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Study event review: OCA Photography Midlands - The Open College of the Arts
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Study event review: OCA Photography Midlands

           OCA study visit with Stephen Burke at Blast! Festival of Photography, Sandwell   

10 of us Midlands OCA photography students spent a highly enjoyable afternoon with Birmingham based artist Stephen Burke at the Blast! Festival of Photography Sandwell, West Midlands. 

The festival featured 40 contemporary artists including Erik Kessels, Liz Hingley and Mahtab Hussain and celebrates the everyday lives of the people and communities of the post-industrial towns to the west of Birmingham known as ‘The Black Country’.  
We began the day by visiting Stephen Burke’s current project The Lords My Shepherd which was specifically commissioned for the Blast! Festival. 

The project honours and celebrates the fans of West Bromwich Albion FC exploring the emotional connection and the role the club plays in the identity of West Bromwich and the wider Black Country. Accompanying the portraits was an audio work of interviews with fans, recordings of the crowds at matches and music associated with the club. The exhibition was showing at The Vine which is an Indian family run curry pub and grill long associated with supporters of WBA.  

Much of the work exhibited in the Festival was people and portrait based so for myself, as a Landscape student I assumed that, visually at least, there might be less relevant works but as always there was huge amounts to learn in so many different ways. 
There was a continual sense that Blast! Festival’s relationship with the people of Sandwell has genuine depth and integrity and this commitment ultimately shows strongly in the quality of the visual projects and exhibitions. There was also a whole programme of community based activities throughout the Festival month to engage and involve the local population.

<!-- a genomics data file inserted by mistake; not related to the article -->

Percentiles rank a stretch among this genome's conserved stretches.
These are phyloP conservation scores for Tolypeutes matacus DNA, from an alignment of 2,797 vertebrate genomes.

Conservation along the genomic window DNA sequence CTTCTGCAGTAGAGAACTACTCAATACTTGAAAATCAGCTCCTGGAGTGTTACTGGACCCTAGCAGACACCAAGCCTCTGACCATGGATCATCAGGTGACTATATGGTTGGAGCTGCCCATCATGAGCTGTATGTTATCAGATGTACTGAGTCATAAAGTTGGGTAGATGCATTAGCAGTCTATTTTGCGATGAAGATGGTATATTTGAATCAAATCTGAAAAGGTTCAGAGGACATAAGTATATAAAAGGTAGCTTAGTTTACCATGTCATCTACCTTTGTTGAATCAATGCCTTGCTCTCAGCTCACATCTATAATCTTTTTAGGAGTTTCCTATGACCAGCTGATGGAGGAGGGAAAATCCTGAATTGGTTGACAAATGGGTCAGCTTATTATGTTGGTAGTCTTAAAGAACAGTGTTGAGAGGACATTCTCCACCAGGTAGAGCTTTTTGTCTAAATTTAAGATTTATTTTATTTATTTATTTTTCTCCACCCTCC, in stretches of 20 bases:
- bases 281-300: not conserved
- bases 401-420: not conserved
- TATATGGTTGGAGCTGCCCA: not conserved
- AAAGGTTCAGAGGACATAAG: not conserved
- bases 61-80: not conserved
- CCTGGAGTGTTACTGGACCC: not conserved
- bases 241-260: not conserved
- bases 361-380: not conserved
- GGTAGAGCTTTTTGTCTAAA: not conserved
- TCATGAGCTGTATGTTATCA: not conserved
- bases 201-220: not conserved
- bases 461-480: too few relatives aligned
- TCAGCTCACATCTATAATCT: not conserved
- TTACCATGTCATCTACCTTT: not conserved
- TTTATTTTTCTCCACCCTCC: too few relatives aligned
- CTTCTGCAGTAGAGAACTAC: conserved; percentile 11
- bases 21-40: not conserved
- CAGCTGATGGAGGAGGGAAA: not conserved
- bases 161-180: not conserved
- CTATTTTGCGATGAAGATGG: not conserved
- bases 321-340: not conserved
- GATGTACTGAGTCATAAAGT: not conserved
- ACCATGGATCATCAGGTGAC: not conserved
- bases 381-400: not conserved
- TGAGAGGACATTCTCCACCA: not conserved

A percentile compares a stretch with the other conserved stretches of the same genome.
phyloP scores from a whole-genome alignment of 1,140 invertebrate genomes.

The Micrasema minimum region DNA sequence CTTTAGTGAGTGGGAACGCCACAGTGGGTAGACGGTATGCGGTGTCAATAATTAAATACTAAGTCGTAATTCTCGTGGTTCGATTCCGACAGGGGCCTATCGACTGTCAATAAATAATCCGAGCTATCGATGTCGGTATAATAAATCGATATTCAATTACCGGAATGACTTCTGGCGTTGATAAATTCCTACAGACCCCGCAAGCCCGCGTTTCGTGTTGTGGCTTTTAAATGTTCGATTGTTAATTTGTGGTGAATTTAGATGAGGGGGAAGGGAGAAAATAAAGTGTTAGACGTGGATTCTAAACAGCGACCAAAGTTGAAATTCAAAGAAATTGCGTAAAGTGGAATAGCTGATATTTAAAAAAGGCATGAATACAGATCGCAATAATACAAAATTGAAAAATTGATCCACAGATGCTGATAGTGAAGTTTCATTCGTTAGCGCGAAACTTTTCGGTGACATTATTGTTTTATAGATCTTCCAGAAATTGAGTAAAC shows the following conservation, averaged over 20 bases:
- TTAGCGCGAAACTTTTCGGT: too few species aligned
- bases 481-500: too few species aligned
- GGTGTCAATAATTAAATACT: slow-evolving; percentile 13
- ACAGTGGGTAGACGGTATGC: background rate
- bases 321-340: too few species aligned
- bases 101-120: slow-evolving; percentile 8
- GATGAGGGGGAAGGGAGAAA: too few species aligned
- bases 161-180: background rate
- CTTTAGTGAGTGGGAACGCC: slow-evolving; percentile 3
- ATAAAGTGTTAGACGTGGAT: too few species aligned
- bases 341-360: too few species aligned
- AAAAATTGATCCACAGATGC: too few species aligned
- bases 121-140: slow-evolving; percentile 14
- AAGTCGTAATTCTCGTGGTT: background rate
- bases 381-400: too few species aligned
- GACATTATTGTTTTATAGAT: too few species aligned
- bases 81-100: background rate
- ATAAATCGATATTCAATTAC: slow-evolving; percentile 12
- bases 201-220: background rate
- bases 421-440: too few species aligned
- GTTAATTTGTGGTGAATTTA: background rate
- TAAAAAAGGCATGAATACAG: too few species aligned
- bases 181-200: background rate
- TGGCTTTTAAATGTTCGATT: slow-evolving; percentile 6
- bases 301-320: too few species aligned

I particularly enjoyed Girl Gaze: Journeys Through The Punjab and The Black Country which were the exhibitions situated in the old British Muslim School building. 

These exhibitions focused on the stories and experiences of young girls and women and illustrated the gender inequalities between the female members of the community and their privileged male counterparts, brothers, fathers, sons and husbands. 
Dawinder Bansal’s multi-media installation celebrates the lives of first generation South Asian women living in Sandwell and included a short film Asian Women and Cars: Road to Independence in which the women describe their very first experiences of learning to drive. 

The film uses oral interviews and narratives and through these recordings the independence that learning to drive gave these women suddenly became real and very moving, demonstrating just how this methodology can add real depth and authenticity to a visual project.

Although the Library exhibition space was closed on the day of our visit I had seen Erik Kessels’ Comeback on a reconnaissance trip to the festival. Comeback consisted of a number of large scale portraits that had been re-appropriated from the archives of the former Tipton Carnival Queens competition. These were hung around the old town hall dance floor, an idea which was absolutely inspired, supported by a backing soundtrack of  mashed up disco hits from the 70s and 80s. It was all very effective.